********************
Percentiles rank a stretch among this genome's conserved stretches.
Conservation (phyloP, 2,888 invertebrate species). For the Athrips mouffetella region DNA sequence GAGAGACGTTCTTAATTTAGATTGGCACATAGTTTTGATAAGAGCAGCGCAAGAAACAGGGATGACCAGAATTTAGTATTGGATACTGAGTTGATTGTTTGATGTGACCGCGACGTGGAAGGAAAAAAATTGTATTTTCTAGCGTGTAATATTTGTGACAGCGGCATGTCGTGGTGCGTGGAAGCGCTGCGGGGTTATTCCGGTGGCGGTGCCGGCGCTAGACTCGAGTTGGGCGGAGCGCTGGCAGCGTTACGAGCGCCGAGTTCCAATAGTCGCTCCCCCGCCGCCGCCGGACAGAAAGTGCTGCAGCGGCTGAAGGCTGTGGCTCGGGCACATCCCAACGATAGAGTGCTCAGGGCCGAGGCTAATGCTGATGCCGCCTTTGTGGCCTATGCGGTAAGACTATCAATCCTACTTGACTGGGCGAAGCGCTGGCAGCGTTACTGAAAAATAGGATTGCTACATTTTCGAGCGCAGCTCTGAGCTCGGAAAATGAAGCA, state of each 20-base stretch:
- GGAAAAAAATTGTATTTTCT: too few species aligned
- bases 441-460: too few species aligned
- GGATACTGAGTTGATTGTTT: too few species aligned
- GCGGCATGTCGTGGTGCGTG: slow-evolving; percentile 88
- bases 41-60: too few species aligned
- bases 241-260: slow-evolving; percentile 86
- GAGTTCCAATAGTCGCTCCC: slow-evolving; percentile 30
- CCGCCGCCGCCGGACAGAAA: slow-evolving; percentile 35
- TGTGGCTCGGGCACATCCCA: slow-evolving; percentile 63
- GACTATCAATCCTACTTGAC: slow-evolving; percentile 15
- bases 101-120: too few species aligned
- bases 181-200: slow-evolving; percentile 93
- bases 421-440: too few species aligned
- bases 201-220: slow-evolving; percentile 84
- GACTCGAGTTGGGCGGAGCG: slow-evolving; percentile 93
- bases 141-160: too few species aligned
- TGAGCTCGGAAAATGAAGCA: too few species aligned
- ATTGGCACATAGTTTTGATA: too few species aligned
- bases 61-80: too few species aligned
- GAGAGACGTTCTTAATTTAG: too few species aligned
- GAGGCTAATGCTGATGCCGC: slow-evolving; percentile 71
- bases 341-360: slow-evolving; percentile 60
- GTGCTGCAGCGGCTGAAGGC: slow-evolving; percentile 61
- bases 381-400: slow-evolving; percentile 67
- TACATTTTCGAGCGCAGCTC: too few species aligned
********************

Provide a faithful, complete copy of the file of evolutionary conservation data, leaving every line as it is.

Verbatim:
Percentiles rank a stretch among this genome's conserved stretches.
Conservation (phyloP, 2,888 invertebrate species). For the Athrips mouffetella region DNA sequence GAGAGACGTTCTTAATTTAGATTGGCACATAGTTTTGATAAGAGCAGCGCAAGAAACAGGGATGACCAGAATTTAGTATTGGATACTGAGTTGATTGTTTGATGTGACCGCGACGTGGAAGGAAAAAAATTGTATTTTCTAGCGTGTAATATTTGTGACAGCGGCATGTCGTGGTGCGTGGAAGCGCTGCGGGGTTATTCCGGTGGCGGTGCCGGCGCTAGACTCGAGTTGGGCGGAGCGCTGGCAGCGTTACGAGCGCCGAGTTCCAATAGTCGCTCCCCCGCCGCCGCCGGACAGAAAGTGCTGCAGCGGCTGAAGGCTGTGGCTCGGGCACATCCCAACGATAGAGTGCTCAGGGCCGAGGCTAATGCTGATGCCGCCTTTGTGGCCTATGCGGTAAGACTATCAATCCTACTTGACTGGGCGAAGCGCTGGCAGCGTTACTGAAAAATAGGATTGCTACATTTTCGAGCGCAGCTCTGAGCTCGGAAAATGAAGCA, state of each 20-base stretch:
- GGAAAAAAATTGTATTTTCT: too few species aligned
- bases 441-460: too few species aligned
- GGATACTGAGTTGATTGTTT: too few species aligned
- GCGGCATGTCGTGGTGCGTG: slow-evolving; percentile 88
- bases 41-60: too few species aligned
- bases 241-260: slow-evolving; percentile 86
- GAGTTCCAATAGTCGCTCCC: slow-evolving; percentile 30
- CCGCCGCCGCCGGACAGAAA: slow-evolving; percentile 35
- TGTGGCTCGGGCACATCCCA: slow-evolving; percentile 63
- GACTATCAATCCTACTTGAC: slow-evolving; percentile 15
- bases 101-120: too few species aligned
- bases 181-200: slow-evolving; percentile 93
- bases 421-440: too few species aligned
- bases 201-220: slow-evolving; percentile 84
- GACTCGAGTTGGGCGGAGCG: slow-evolving; percentile 93
- bases 141-160: too few species aligned
- TGAGCTCGGAAAATGAAGCA: too few species aligned
- ATTGGCACATAGTTTTGATA: too few species aligned
- bases 61-80: too few species aligned
- GAGAGACGTTCTTAATTTAG: too few species aligned
- GAGGCTAATGCTGATGCCGC: slow-evolving; percentile 71
- bases 341-360: slow-evolving; percentile 60
- GTGCTGCAGCGGCTGAAGGC: slow-evolving; percentile 61
- bases 381-400: slow-evolving; percentile 67
- TACATTTTCGAGCGCAGCTC: too few species aligned